MergerTalk   By NEAFT Caucus Chair Morty Rosenfeld



          I would bet a significant sum that among the Democrats and Independents of Massachusetts who voted for Scott Brown were numbers of AFT and NEA members who at least in part were motivated by the just plain stupid education policies of this administration, policies that too many union leaders are willing to embrace for a so-called seat at the table.  Their members know that it is a seat at their master’s feet begging for scraps.   They know too that no increase in the number of charter schools or divisive pay for performance scheme for public school teachers is going to address the problems of public education.  They know that the Race to the Top is but the latest scam of politicians who have neither the knowledge, political savvy nor the guts to take on what’s really wrong with America ’s schools and fix it.

            What many union members are beginning to wake up to is the absolute necessity of putting aside the parochial differences that have kept the NEA and AFT apart.  They are tired of having one union played off against the other.  A recent New York Times editorial is but the latest example of how our voice is weakened by a senseless competition that has completely lost its meaning to the rank and file members of both organizations.  Speaking about AFT President Randi Weingarten’s recent speech before the National Press Club, the Times opined, “The American Federation of Teachers, the second-largest teachers’ union, has been working hard to distance itself from its competitor, the National Education Association, which tends to resist sensible reforms. The federation’s president, Randi Weingarten, set the contrast quite effectively with a speech last week in Washington, in which she offered a proposal to reform teacher evaluation.”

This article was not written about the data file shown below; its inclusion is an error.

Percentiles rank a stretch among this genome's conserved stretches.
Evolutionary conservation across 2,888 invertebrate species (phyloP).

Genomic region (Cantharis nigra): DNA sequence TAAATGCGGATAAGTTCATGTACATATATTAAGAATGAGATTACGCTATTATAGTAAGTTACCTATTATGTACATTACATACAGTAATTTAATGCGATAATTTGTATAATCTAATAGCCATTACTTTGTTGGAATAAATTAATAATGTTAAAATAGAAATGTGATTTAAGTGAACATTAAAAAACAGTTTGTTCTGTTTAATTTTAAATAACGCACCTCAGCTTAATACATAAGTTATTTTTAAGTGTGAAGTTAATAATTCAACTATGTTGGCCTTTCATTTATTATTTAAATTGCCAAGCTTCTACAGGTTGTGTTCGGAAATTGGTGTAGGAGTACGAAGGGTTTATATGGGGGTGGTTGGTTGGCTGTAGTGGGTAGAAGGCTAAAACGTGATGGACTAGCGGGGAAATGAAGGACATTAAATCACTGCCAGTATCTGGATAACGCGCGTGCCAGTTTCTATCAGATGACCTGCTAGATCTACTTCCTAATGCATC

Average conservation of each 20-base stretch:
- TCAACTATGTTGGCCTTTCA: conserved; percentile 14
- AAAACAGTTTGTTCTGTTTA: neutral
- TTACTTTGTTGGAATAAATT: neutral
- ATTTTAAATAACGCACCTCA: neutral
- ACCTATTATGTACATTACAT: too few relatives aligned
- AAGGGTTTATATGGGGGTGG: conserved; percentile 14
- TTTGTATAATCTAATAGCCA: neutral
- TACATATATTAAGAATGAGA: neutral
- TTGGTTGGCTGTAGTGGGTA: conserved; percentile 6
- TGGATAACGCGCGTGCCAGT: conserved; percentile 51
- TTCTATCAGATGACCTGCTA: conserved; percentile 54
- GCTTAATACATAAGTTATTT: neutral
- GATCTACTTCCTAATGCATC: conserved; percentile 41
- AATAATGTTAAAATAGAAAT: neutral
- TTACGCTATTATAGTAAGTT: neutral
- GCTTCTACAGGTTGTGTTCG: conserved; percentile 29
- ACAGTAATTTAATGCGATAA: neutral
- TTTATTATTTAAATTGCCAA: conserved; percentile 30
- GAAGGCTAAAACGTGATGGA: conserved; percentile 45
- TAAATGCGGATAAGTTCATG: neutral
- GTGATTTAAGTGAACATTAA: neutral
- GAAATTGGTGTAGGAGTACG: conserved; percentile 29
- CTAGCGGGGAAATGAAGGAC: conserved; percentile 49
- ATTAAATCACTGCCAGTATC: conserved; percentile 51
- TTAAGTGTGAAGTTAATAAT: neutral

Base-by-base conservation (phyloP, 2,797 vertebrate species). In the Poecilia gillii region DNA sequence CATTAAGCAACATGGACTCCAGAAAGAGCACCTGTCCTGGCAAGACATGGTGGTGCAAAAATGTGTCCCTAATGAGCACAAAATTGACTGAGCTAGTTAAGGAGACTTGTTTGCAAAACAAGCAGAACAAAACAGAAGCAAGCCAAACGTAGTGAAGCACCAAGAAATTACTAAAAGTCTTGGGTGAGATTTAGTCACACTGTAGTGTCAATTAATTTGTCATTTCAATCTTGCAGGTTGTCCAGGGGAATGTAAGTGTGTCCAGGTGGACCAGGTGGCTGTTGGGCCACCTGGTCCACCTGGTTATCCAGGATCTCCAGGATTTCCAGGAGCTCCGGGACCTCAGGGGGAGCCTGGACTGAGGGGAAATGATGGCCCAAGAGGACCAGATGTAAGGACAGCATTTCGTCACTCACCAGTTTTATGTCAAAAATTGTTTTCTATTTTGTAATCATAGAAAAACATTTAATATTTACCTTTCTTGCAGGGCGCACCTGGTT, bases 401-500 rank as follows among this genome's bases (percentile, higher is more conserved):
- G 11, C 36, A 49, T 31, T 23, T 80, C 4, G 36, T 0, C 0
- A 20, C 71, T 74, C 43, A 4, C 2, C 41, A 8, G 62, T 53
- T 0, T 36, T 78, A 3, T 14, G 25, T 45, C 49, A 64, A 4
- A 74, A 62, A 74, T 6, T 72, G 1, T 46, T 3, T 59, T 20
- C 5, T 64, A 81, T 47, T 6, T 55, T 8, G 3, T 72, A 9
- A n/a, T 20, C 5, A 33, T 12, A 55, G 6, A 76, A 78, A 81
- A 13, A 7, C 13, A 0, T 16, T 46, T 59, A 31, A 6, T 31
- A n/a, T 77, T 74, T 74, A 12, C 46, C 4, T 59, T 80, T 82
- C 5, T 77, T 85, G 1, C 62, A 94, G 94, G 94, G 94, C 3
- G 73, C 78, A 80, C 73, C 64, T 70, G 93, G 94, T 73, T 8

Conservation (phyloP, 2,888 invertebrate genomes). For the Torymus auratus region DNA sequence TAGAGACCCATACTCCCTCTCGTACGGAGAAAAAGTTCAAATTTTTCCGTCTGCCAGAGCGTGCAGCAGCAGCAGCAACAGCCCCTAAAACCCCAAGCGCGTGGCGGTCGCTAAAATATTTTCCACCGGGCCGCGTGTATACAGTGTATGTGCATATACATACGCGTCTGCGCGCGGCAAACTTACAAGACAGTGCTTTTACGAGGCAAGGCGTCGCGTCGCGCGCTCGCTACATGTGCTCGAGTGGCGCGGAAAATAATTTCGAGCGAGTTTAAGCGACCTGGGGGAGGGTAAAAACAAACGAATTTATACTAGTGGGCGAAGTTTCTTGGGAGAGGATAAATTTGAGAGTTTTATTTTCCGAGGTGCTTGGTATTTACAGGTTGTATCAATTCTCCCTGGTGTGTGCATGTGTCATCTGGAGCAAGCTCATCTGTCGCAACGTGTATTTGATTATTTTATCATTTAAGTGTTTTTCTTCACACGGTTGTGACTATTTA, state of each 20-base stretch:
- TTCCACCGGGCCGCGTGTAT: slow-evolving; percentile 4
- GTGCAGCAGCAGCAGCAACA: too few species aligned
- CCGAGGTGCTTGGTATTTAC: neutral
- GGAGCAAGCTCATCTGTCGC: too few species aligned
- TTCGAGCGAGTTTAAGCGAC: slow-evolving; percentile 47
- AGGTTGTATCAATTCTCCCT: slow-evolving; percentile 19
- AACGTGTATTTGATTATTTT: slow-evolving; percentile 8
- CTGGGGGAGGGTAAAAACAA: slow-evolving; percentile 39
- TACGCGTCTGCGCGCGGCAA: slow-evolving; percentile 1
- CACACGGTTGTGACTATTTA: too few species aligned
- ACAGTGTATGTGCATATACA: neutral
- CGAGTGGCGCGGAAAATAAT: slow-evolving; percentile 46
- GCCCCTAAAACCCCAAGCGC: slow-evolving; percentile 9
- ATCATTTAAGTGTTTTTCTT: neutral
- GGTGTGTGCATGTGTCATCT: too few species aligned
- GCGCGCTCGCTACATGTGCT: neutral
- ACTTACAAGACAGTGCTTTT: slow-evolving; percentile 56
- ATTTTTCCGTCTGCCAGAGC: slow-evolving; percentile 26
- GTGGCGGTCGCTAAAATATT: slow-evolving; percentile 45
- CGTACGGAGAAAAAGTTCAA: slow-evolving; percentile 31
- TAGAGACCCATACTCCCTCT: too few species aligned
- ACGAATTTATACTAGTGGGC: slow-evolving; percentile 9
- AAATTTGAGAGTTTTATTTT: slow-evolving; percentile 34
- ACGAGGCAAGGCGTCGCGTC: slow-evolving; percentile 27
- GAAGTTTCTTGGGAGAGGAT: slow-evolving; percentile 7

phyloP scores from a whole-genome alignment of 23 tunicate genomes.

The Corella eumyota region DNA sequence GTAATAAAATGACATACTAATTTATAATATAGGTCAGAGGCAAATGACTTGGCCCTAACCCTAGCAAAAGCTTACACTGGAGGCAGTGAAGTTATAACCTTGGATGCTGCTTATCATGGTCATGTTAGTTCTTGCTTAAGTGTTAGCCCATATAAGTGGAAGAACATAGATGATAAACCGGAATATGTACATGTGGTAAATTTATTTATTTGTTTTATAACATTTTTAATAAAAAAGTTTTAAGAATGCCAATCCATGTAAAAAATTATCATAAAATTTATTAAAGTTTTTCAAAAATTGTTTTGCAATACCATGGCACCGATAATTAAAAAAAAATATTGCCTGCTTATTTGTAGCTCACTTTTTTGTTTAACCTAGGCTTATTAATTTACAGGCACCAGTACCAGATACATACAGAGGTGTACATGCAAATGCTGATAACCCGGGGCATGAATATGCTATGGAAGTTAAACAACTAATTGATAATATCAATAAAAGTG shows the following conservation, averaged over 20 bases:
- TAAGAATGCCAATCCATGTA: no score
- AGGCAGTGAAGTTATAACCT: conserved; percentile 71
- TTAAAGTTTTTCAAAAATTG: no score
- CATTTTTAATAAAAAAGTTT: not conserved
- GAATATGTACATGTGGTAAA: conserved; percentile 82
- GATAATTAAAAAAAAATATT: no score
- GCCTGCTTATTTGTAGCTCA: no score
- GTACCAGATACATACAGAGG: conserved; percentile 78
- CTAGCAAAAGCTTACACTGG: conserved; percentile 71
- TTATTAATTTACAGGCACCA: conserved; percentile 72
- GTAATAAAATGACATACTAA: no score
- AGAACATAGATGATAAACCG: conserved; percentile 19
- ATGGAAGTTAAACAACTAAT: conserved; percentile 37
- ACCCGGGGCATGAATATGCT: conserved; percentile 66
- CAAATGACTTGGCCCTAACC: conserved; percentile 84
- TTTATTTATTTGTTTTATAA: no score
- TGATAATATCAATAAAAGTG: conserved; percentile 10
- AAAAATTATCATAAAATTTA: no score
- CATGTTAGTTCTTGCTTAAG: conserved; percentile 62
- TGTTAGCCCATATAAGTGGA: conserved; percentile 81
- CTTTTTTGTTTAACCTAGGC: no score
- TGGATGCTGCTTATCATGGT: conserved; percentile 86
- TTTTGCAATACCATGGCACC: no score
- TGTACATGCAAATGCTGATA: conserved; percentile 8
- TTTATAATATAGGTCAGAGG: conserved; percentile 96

Lost on the writer of the editorial is the fact that the culture of the two unions leads them to approach issues differently.  In recent years they tend to wind up in much the same place on most matters, the differences between them of significance only to those who benefit from keeping the two unions apart.  To the people in the classrooms, in the school offices and on the buses, there is great difficulty differentiating the positions of the two.  To the public, however, the union that inclines more towards the Times’ view is the good union.  The other, obstructionist, resistant to reform – a special interest.  Lost to all except most of the membership of the NEA and AFT is that both organizations have been desperately looking for a way to address the ills of America ’s schools and keep public education from being destroyed by the right-wing. 

          Imagine if we had a merged union today.  Imagine the leaders of NEAFT going to the White House and telling the truth to power, telling them that all the data in the world doesn’t make a good school, no number of charter schools will raise educational standards in America, no teacher stultifying test prep program will educate our young, that the only way we can begin to rebuild and strengthen our public schools is to begin to cherish them as central to the health of our democracy.  We must begin to find ways to tap into the creativity of our almost four million members who so often know what needs to be done.  We must harness their vision, their energy and their decency to combat those arrayed against us.  We’ll never do that as AFT or NEA.  Imagine if we told them that we demand to be central players in improving our schools, and, if we can't be, they should not count on our members continuing to support them at the polls.

     With an NEAFT we would have a fighting chance.  Our focus has to be on unity.  It’s our only hope.

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